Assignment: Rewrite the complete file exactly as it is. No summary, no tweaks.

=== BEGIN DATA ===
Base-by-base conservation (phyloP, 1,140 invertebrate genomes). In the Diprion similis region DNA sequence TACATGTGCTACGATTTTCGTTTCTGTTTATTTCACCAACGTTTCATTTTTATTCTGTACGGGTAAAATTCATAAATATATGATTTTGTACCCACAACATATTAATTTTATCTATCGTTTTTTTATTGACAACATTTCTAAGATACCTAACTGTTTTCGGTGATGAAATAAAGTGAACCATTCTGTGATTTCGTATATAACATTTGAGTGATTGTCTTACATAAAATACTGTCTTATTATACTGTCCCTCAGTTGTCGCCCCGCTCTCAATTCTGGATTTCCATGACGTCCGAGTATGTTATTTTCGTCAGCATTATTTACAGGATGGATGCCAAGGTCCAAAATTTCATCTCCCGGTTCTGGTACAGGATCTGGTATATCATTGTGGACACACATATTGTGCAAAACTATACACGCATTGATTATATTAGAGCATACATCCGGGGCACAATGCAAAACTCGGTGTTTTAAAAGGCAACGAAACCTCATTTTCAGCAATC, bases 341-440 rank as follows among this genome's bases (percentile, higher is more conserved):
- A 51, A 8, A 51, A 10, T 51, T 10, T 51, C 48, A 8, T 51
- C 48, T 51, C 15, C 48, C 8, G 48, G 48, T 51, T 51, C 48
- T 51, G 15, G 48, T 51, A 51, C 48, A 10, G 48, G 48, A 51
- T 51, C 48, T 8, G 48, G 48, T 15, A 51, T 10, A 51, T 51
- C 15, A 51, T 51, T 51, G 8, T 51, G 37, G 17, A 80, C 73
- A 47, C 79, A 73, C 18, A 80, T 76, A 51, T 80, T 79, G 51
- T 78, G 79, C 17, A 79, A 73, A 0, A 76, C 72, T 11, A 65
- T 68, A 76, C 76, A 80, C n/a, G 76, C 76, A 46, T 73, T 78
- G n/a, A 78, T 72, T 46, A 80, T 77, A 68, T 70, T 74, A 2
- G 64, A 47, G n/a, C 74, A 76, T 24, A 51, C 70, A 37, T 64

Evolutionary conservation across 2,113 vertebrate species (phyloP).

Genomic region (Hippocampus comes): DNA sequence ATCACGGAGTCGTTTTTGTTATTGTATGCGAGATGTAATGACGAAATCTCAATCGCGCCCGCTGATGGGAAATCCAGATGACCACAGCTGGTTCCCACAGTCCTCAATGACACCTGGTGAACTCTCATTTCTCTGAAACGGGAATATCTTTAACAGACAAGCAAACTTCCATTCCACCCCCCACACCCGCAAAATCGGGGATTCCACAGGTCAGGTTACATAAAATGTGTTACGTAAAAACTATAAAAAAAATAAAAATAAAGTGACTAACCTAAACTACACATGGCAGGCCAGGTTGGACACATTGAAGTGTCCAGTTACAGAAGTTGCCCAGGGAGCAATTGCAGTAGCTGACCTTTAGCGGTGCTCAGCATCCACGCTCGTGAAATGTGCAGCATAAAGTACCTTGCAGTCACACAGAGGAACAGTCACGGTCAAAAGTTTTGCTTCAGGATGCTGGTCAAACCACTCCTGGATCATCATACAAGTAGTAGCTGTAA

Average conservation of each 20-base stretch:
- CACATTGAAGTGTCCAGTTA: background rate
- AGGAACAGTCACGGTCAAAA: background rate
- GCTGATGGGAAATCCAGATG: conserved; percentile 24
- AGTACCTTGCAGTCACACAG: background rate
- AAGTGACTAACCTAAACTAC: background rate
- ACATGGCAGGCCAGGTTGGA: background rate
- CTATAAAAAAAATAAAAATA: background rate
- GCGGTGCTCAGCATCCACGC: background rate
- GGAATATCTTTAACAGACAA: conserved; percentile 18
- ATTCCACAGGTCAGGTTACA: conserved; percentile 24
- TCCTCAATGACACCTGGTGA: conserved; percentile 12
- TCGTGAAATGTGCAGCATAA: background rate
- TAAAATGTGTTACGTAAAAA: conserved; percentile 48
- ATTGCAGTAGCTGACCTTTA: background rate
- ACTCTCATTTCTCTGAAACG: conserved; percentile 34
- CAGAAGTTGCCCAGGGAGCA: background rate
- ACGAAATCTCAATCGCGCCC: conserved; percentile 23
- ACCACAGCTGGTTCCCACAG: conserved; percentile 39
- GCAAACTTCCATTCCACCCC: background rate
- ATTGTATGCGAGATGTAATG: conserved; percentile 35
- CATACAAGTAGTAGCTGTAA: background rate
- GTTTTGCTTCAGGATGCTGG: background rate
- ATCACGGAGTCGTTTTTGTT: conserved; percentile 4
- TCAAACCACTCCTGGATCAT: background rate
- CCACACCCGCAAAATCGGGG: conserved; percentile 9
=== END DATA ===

Base-by-base conservation (phyloP, 1,140 invertebrate genomes). In the Diprion similis region DNA sequence TACATGTGCTACGATTTTCGTTTCTGTTTATTTCACCAACGTTTCATTTTTATTCTGTACGGGTAAAATTCATAAATATATGATTTTGTACCCACAACATATTAATTTTATCTATCGTTTTTTTATTGACAACATTTCTAAGATACCTAACTGTTTTCGGTGATGAAATAAAGTGAACCATTCTGTGATTTCGTATATAACATTTGAGTGATTGTCTTACATAAAATACTGTCTTATTATACTGTCCCTCAGTTGTCGCCCCGCTCTCAATTCTGGATTTCCATGACGTCCGAGTATGTTATTTTCGTCAGCATTATTTACAGGATGGATGCCAAGGTCCAAAATTTCATCTCCCGGTTCTGGTACAGGATCTGGTATATCATTGTGGACACACATATTGTGCAAAACTATACACGCATTGATTATATTAGAGCATACATCCGGGGCACAATGCAAAACTCGGTGTTTTAAAAGGCAACGAAACCTCATTTTCAGCAATC, bases 341-440 rank as follows among this genome's bases (percentile, higher is more conserved):
- A 51, A 8, A 51, A 10, T 51, T 10, T 51, C 48, A 8, T 51
- C 48, T 51, C 15, C 48, C 8, G 48, G 48, T 51, T 51, C 48
- T 51, G 15, G 48, T 51, A 51, C 48, A 10, G 48, G 48, A 51
- T 51, C 48, T 8, G 48, G 48, T 15, A 51, T 10, A 51, T 51
- C 15, A 51, T 51, T 51, G 8, T 51, G 37, G 17, A 80, C 73
- A 47, C 79, A 73, C 18, A 80, T 76, A 51, T 80, T 79, G 51
- T 78, G 79, C 17, A 79, A 73, A 0, A 76, C 72, T 11, A 65
- T 68, A 76, C 76, A 80, C n/a, G 76, C 76, A 46, T 73, T 78
- G n/a, A 78, T 72, T 46, A 80, T 77, A 68, T 70, T 74, A 2
- G 64, A 47, G n/a, C 74, A 76, T 24, A 51, C 70, A 37, T 64

Evolutionary conservation across 2,113 vertebrate species (phyloP).

Genomic region (Hippocampus comes): DNA sequence ATCACGGAGTCGTTTTTGTTATTGTATGCGAGATGTAATGACGAAATCTCAATCGCGCCCGCTGATGGGAAATCCAGATGACCACAGCTGGTTCCCACAGTCCTCAATGACACCTGGTGAACTCTCATTTCTCTGAAACGGGAATATCTTTAACAGACAAGCAAACTTCCATTCCACCCCCCACACCCGCAAAATCGGGGATTCCACAGGTCAGGTTACATAAAATGTGTTACGTAAAAACTATAAAAAAAATAAAAATAAAGTGACTAACCTAAACTACACATGGCAGGCCAGGTTGGACACATTGAAGTGTCCAGTTACAGAAGTTGCCCAGGGAGCAATTGCAGTAGCTGACCTTTAGCGGTGCTCAGCATCCACGCTCGTGAAATGTGCAGCATAAAGTACCTTGCAGTCACACAGAGGAACAGTCACGGTCAAAAGTTTTGCTTCAGGATGCTGGTCAAACCACTCCTGGATCATCATACAAGTAGTAGCTGTAA

Average conservation of each 20-base stretch:
- CACATTGAAGTGTCCAGTTA: background rate
- AGGAACAGTCACGGTCAAAA: background rate
- GCTGATGGGAAATCCAGATG: conserved; percentile 24
- AGTACCTTGCAGTCACACAG: background rate
- AAGTGACTAACCTAAACTAC: background rate
- ACATGGCAGGCCAGGTTGGA: background rate
- CTATAAAAAAAATAAAAATA: background rate
- GCGGTGCTCAGCATCCACGC: background rate
- GGAATATCTTTAACAGACAA: conserved; percentile 18
- ATTCCACAGGTCAGGTTACA: conserved; percentile 24
- TCCTCAATGACACCTGGTGA: conserved; percentile 12
- TCGTGAAATGTGCAGCATAA: background rate
- TAAAATGTGTTACGTAAAAA: conserved; percentile 48
- ATTGCAGTAGCTGACCTTTA: background rate
- ACTCTCATTTCTCTGAAACG: conserved; percentile 34
- CAGAAGTTGCCCAGGGAGCA: background rate
- ACGAAATCTCAATCGCGCCC: conserved; percentile 23
- ACCACAGCTGGTTCCCACAG: conserved; percentile 39
- GCAAACTTCCATTCCACCCC: background rate
- ATTGTATGCGAGATGTAATG: conserved; percentile 35
- CATACAAGTAGTAGCTGTAA: background rate
- GTTTTGCTTCAGGATGCTGG: background rate
- ATCACGGAGTCGTTTTTGTT: conserved; percentile 4
- TCAAACCACTCCTGGATCAT: background rate
- CCACACCCGCAAAATCGGGG: conserved; percentile 9